I got my trusty box of toys out that I normally use for stop motion videos, and had the students use them to photograph and to colour. When they had finished this first task, I then let them take photos of whatever they wanted. I did have a small caveat, and that was that if they were taking a photo of someone else, they needed to ask their permission first. Knowing the kids, they would have some fun with it!
Some students took it a little more seriously than others. The best works were those that were done carefully and patiently, with some thought into what colours they wanted to use.
The students really enjoyed it, and as an aside – my own 5 year old daughter loves using the app too.
Here below is a quick video in how to use the app, and below that some student examples.
I had in my head for a long time an idea to have a project that starts from a photo, worked on with an iPad, and finished off using a desktop computer – and using a variety of Adobe tools to show the power of the Creative Cloud.
The lynchpin to all of this is the app Adobe Capture. This recent app is an amalgamation of various Adobe mobile apps like Adobe Color, Adobe Brush, Adobe Hue and Adobe Shape. Essentially it’s a way to capture a photo and create a shape, a pattern, colours or even a look (essentially a colour graded filter) to apply to other images.
Ok, so here’s what I asked the kids to do. I told them to go out and take two photos. One photo that you will use to create your own custom brush, and one photo to create their own custom pattern. Although I had showed them what a custom brush and pattern looked like before they went out, I saved showing them how to do it on the app until they all came back in. By the end of the first session, they had all saved their brushes in a creative cloud library on the iPad.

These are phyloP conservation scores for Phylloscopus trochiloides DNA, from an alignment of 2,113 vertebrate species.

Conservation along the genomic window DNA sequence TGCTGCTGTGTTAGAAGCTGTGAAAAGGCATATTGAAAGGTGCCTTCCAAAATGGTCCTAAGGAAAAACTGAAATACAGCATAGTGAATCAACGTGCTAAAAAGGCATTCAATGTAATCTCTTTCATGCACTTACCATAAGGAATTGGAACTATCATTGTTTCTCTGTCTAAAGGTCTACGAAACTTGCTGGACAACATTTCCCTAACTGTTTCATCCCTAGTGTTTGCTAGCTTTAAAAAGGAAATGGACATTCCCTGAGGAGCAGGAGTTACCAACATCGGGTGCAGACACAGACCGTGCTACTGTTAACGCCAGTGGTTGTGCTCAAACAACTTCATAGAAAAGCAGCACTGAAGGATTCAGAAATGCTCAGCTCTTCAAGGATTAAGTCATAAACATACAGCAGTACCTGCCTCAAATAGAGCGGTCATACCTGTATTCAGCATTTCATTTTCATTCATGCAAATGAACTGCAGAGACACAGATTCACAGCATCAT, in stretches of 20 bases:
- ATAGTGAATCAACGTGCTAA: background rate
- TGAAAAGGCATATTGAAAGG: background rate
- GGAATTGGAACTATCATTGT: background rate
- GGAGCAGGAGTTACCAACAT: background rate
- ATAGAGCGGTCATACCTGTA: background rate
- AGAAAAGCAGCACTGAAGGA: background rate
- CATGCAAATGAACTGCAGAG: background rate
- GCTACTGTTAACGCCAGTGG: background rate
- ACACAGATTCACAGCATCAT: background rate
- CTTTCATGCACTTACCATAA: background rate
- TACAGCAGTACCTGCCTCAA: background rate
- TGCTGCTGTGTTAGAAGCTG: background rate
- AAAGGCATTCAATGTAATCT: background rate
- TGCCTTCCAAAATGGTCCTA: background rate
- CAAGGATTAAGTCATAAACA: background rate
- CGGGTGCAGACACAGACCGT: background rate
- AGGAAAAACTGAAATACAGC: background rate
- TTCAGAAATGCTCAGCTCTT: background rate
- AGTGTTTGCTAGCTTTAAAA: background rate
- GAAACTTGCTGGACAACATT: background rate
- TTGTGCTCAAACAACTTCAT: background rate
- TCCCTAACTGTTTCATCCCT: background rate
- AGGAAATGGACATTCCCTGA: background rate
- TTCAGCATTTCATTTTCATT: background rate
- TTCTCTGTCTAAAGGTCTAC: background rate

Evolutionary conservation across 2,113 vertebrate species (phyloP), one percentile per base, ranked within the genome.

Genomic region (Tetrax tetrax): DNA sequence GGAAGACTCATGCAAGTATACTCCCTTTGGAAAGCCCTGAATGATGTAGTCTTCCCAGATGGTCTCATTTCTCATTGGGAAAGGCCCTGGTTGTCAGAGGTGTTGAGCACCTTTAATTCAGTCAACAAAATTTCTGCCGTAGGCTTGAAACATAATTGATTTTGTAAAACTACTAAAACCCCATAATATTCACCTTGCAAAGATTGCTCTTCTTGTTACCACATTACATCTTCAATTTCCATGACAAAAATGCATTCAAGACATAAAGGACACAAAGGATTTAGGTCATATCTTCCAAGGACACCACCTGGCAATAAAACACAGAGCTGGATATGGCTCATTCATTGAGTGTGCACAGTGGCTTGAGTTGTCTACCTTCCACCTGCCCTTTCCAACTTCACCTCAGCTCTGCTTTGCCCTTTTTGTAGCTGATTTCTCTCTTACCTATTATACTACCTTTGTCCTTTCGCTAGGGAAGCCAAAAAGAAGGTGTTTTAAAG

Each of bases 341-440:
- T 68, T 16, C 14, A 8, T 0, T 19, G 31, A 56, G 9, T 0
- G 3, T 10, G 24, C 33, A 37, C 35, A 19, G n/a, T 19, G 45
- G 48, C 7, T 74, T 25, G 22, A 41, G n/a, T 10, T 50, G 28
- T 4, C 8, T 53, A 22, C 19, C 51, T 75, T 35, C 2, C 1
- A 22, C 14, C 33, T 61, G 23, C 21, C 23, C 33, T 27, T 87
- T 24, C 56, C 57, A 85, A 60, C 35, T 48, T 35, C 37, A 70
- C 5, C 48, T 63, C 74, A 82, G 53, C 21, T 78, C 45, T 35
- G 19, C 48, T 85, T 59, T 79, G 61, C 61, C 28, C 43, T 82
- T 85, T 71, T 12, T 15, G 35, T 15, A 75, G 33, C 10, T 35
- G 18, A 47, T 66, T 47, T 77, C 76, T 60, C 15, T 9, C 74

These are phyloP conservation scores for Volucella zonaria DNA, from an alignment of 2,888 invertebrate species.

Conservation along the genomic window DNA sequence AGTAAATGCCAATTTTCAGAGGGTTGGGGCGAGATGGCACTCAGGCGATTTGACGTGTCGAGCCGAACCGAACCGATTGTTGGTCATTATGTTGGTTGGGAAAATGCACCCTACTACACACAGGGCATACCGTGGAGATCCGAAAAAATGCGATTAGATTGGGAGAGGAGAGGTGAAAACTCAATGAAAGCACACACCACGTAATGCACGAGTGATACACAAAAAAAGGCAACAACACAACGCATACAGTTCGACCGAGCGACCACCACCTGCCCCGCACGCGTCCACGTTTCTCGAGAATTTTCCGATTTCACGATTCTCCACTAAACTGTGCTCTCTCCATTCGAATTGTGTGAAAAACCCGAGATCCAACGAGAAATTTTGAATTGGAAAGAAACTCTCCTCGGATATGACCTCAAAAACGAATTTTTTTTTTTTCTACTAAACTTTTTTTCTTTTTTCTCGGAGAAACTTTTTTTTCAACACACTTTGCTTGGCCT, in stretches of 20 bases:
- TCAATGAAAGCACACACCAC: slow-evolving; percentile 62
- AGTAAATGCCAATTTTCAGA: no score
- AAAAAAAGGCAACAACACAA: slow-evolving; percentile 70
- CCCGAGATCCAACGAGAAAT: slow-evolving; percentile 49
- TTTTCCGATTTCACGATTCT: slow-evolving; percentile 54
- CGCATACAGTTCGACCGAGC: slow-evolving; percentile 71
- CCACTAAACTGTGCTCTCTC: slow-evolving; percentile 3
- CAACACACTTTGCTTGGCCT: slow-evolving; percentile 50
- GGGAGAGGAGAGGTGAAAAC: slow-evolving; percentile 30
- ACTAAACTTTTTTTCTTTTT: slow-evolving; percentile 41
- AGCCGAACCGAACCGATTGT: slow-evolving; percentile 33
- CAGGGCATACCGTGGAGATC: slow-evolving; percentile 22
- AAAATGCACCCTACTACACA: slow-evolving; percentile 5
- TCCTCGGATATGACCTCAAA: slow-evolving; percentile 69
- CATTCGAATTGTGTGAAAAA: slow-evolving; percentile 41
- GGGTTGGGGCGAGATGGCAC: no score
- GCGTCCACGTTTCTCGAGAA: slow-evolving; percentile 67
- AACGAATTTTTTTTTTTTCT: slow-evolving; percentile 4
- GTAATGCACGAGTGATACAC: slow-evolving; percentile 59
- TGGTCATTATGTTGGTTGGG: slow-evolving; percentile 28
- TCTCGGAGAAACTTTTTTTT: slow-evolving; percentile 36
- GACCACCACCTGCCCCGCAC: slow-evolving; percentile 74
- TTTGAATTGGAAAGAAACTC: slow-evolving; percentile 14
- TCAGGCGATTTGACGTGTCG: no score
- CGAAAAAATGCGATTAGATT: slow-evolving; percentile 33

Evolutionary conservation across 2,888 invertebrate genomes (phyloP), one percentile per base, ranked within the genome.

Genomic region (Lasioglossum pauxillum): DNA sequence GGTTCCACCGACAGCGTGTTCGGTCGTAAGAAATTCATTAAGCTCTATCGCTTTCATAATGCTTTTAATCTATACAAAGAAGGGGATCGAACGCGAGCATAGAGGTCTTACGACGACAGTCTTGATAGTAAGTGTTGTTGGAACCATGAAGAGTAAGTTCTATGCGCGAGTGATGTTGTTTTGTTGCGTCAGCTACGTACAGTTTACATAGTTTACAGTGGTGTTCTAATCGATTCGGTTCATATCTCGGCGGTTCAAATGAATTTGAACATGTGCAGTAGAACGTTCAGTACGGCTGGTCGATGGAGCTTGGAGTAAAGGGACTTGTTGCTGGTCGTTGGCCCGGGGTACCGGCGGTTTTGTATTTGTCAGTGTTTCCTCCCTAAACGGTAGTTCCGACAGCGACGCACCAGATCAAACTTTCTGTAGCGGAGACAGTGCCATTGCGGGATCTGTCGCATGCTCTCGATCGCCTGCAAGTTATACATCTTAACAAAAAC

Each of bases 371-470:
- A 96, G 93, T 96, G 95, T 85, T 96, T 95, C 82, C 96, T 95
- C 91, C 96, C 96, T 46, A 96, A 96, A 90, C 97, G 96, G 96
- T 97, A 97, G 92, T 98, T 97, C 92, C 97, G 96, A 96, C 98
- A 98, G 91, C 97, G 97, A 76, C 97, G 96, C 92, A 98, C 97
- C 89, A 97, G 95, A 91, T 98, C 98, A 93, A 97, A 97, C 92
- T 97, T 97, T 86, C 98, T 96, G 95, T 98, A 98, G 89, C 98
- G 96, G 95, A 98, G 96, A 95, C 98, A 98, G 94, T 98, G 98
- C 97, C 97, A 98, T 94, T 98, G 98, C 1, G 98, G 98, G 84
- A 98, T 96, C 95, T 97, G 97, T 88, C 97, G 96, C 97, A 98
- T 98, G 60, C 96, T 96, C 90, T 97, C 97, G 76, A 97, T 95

The second session was using the app Adobe Sketch and choosing their custom brush from the creative cloud library. Using that brush, they were free to draw whatever picture they wanted. Those pictures were then saved into their creative cloud libraries.
The third session they got on the computers in Photoshop to open up a template I created. The template (see below) basically has a transparent background and a lower third on top with some text to write over with their names. They needed to access the creative cloud library and bring in their sketch and then their pattern and put that as their background. Finally, they needed to put their names on the lower third.
So, you can see, plenty of fun to be had, and lots of creative choices along the way. I should say, there are a couple of issues using creative cloud libraries. Let’s go through them and what I did about them.
1) You need to have an Adobe ID to login to creative cloud, and you need to be 13 years or over to have one.
Ok, so my kids are younger than that. So I do what every other teacher does, and that’s create class accounts. I have 13 iPads and 13 computers. Each computer and iPad (say # 1) are linked to the same account. So you can create an Adobe account like firstname.lastname@example.org and link the iPad and computer to that. Not 100% kosher, but not illegal by any means. I know plenty of educators that do this for their classes.
2) You need to have a license at your school that supports Creative Cloud libraries.
Check to see what your license includes, because many do not allow connections to the creative cloud.
Having said that, this was a fantastic project and I loved what the kids came up with. Below are three videos (one for each session) that goes into the workflow, and below that are a few examples from the students.